Many besides my young layman are unconsciously doing it. Nowadays more than ever we, clergy, are teaching much about the love of G.o.d. But nowadays more than ever we are holding our tongues about h.e.l.l. We know the horrible idea which h.e.l.l commonly conveys. Therefore we keep it in the background trusting that our hearers will leave it there during the sermon on G.o.d's love. But they do not, and so we are very unconvincing about both doctrines.

Again, this common theory of h.e.l.l is so unreasonable that it has lost its power as a deterrent. No teaching from which Conscience revolts can long hold its power over men. The rough common sense, the rough moral sense of careless men makes them reject it and treat it as a subject of jest. When men can stupidly laugh together over jests about h.e.l.l-fire, when the devil is presented as a clown in the pantomime it indicates something very wrong in the teaching. No doctrine has any real hold on the crowd when they can lightly jest about it. And because of their unbelief in this false notion of h.e.l.l they are ceasing to believe in any h.e.l.l at all--ceasing to believe in that awful real h.e.l.l which is taught in the Bible and of which G.o.d is giving some men foretastes even in this life.

And this false notion of h.e.l.l tends to shake men's belief in the reality of Heaven. For if the redeemed could enjoy their bliss in Heaven, knowing that myriads are existing for ever and ever in endless suffering and still worse in endless sin, one feels that they have grown so selfish and opposite to Christ that they have no business in any heaven.

We dare not leave out the love of G.o.d and we dare not leave out the doctrine of h.e.l.l. Both are certainly true. Therefore they must be capable of reconciliation. The reconciliation must not come in ignoring h.e.l.l or believing in a kindly, good-natured G.o.d who does not judge severely about moral character and who only cares that His child should stop crying and be happy. We are having too much of this sentimentalism nowadays. It is a miserable misconception of that awful holiness which is "of purer eyes than to behold iniquity." It would never explain the need of Christ dying on the cross to put away sin.

Whatever reconciliation we find here or hereafter it must have at bottom G.o.d's unutterable hatred of sin but also G.o.d's unutterable love and pain over every sinful soul which He has made. This theory of Endless Torment and Endless Sin certainly does not appear to satisfy this test, and it has in addition to face the stern revolt of Reason and Conscience.


_The theory of Universalism, i. e., that all men shall at length be saved_.

This opinion is based on the more hopeful side of Scripture that we have referred to, but it ignores or explains away what contradicts it in the darker and sterner side. If one could forget that, it would be the most inspiring of all the guesses that have been made. As presented by its best exponents, such men as Allen and Jukes and c.o.x, it is wonderfully attractive and at first sight seems to satisfy many of the conditions of the problem. It takes account of a just and awful retribution for every sin, and takes account also of the mysterious hope in the Hereafter which runs through the Bible. It believes that the power of G.o.d has infinite resources and that the love of G.o.d has unwearying persistence and that no soul can ultimately resist such resources and such love. Even h.e.l.l itself it deems G.o.d's final effort when all other means have failed.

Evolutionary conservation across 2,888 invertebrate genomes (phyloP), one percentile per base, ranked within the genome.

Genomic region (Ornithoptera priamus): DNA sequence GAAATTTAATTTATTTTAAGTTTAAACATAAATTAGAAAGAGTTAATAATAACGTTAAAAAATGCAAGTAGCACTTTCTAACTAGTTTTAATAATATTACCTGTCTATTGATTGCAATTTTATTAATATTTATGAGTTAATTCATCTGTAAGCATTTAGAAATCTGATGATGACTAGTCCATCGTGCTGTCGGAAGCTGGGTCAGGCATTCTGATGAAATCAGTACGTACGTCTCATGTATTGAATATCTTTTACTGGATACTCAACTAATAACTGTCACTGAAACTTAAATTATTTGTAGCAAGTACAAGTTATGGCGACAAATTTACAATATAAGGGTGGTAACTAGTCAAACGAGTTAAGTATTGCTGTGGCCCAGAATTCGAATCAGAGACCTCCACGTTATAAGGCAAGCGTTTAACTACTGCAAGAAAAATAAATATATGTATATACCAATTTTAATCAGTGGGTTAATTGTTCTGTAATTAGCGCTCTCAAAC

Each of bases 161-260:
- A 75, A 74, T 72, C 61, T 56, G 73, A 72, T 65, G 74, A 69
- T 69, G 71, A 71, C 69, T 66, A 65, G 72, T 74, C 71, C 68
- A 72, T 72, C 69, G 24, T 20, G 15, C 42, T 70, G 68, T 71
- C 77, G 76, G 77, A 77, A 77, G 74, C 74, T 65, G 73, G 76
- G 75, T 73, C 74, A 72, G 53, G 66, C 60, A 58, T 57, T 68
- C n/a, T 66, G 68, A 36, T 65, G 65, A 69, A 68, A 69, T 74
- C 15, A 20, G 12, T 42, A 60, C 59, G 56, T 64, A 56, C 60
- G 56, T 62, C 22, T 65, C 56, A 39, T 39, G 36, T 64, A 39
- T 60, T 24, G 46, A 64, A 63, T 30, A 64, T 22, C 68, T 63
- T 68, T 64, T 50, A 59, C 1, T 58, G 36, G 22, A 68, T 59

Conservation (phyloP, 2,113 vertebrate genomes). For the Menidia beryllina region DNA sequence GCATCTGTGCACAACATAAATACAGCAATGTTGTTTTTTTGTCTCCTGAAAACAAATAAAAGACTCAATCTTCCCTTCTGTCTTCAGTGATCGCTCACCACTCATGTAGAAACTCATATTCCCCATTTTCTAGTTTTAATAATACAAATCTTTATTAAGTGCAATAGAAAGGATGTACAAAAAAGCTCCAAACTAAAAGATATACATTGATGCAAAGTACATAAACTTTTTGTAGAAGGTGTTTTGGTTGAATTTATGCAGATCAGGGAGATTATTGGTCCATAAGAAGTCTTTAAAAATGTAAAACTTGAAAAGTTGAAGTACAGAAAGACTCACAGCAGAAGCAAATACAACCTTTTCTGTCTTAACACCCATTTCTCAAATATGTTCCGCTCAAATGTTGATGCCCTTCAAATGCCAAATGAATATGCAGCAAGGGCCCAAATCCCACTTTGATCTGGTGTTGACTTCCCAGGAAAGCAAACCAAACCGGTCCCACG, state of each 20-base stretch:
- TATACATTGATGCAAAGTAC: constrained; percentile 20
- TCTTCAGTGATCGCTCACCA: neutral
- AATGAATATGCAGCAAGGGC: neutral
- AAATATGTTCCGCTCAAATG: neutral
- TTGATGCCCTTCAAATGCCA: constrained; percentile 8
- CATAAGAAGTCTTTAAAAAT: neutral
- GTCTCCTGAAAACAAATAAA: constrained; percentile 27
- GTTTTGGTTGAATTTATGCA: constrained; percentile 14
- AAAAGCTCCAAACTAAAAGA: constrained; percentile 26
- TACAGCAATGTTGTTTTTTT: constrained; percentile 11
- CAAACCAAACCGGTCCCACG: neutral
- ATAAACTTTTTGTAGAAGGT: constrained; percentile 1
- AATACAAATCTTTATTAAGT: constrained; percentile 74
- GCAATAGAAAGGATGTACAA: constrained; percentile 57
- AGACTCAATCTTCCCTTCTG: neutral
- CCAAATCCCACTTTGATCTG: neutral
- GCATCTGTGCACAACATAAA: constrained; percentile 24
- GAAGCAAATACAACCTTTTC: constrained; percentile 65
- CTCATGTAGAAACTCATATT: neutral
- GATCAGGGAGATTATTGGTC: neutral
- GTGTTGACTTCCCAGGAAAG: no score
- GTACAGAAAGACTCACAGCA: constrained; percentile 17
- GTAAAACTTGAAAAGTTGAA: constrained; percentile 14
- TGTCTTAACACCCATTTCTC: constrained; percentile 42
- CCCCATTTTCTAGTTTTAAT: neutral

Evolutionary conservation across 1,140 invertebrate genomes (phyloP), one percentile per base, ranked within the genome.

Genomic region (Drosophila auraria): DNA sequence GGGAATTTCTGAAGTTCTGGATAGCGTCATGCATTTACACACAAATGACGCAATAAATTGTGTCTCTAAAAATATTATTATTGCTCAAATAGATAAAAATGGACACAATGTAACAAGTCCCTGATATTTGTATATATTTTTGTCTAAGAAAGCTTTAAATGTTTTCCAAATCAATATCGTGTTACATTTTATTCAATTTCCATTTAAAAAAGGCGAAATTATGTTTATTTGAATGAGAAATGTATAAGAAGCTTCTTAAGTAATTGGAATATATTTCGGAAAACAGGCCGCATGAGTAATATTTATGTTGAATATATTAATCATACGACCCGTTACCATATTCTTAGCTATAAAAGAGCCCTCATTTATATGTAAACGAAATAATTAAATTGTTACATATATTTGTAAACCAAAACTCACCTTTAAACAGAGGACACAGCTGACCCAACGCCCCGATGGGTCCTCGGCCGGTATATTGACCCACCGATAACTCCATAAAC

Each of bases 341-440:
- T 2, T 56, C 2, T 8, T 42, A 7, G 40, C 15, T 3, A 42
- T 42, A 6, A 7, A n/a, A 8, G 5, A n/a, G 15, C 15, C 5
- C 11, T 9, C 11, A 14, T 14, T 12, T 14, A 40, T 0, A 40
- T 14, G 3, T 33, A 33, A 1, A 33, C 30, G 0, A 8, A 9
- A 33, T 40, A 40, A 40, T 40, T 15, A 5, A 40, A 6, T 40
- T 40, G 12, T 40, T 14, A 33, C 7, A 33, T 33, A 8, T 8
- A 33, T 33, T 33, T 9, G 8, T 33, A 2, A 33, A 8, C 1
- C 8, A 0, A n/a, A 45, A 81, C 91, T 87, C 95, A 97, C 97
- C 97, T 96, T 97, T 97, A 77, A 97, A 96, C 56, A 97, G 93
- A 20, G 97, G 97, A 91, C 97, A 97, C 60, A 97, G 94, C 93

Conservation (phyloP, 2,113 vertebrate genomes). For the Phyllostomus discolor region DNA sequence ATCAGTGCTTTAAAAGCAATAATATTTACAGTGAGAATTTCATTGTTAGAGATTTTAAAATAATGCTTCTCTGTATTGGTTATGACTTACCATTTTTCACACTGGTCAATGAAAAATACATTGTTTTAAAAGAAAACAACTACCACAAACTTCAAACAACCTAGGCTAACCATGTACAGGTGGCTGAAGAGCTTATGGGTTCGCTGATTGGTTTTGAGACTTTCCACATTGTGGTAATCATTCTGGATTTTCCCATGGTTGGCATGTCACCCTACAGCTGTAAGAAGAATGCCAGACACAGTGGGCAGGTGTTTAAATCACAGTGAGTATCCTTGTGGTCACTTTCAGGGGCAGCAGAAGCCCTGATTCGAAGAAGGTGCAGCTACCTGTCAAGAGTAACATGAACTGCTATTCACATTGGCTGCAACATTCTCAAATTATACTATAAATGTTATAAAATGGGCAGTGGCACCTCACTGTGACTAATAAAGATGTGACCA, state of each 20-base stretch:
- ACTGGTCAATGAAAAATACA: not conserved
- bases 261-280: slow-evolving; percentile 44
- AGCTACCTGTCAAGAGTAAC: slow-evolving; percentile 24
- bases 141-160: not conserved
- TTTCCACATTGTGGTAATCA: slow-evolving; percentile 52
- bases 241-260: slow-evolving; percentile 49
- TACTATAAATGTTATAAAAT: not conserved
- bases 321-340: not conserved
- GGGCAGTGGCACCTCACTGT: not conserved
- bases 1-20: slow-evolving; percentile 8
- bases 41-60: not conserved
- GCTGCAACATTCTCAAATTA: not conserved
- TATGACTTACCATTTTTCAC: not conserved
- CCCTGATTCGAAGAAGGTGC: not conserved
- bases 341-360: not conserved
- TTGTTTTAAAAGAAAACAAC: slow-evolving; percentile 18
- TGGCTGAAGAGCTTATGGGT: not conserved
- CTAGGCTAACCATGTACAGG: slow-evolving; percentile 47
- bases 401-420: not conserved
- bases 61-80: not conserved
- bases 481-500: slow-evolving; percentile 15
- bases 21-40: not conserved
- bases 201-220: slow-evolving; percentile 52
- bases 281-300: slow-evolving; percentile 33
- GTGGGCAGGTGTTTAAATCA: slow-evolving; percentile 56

The reader who thinks there can be no possible excuse for such a theory should glance at a few of the pa.s.sages quoted in its favour:

"G.o.d who wills that _all men_ should be saved" (1 Tim. ii. 4), and "who wills that _all men_ should come to repentance" (2 Peter iii. 9). And this will or determination of G.o.d is "_immutable_" (Heb. vi. 7).

Again, "Now is the judgment of this world, now shall the Prince of this world be cast out, AND I, if I be lifted up, will draw _all men_ unto Myself" (John xii. 31, 32). "_All flesh_ shall see the salvation of G.o.d" (Luke iii. 6). "His grace bringing salvation to all men" (t.i.tus ii. 11). "We trust in the living G.o.d who is the Saviour of _all men, especially_ of those who believe" (1 Tim. iv. 10). "He is the propitiation _not for our sins only, but also_ for the sins of the _whole world_" (1 John ii. 2). "He was manifested that He might _destroy_ the works of the devil" (1 John iii. 8) [and _destroy_ the devil (bruise the serpent's head) Gen. iii. 15]. "He shall _overcome_ the strong man armed (the devil) and take away his armour and divide his spoils" (Luke xi. 21, 22). "He was manifested to _put away_ sin by the sacrifice of Himself" (Heb. ix. 26). "G.o.d hath not cast away His people whom He foreknew ... and so _all Israel shall be saved_" (Rom.

xii. 25-33). "The times of the _Restoration of all things_ which G.o.d hath promised by the mouth of all His holy prophets since the world began" (Acts iii. 21). "As in Adam _all_ die, even so in Christ shall _all_ be made alive. But every man in his own order: Christ the first-fruits; afterwards they that are Christ's at His coming. Then cometh the end ... when all things have been _subjected unto Him_[4]

... then shall the Son also be subjected unto Him that put all things under Him that G.o.d may be all in all" (1 Cor. xv. 22-29).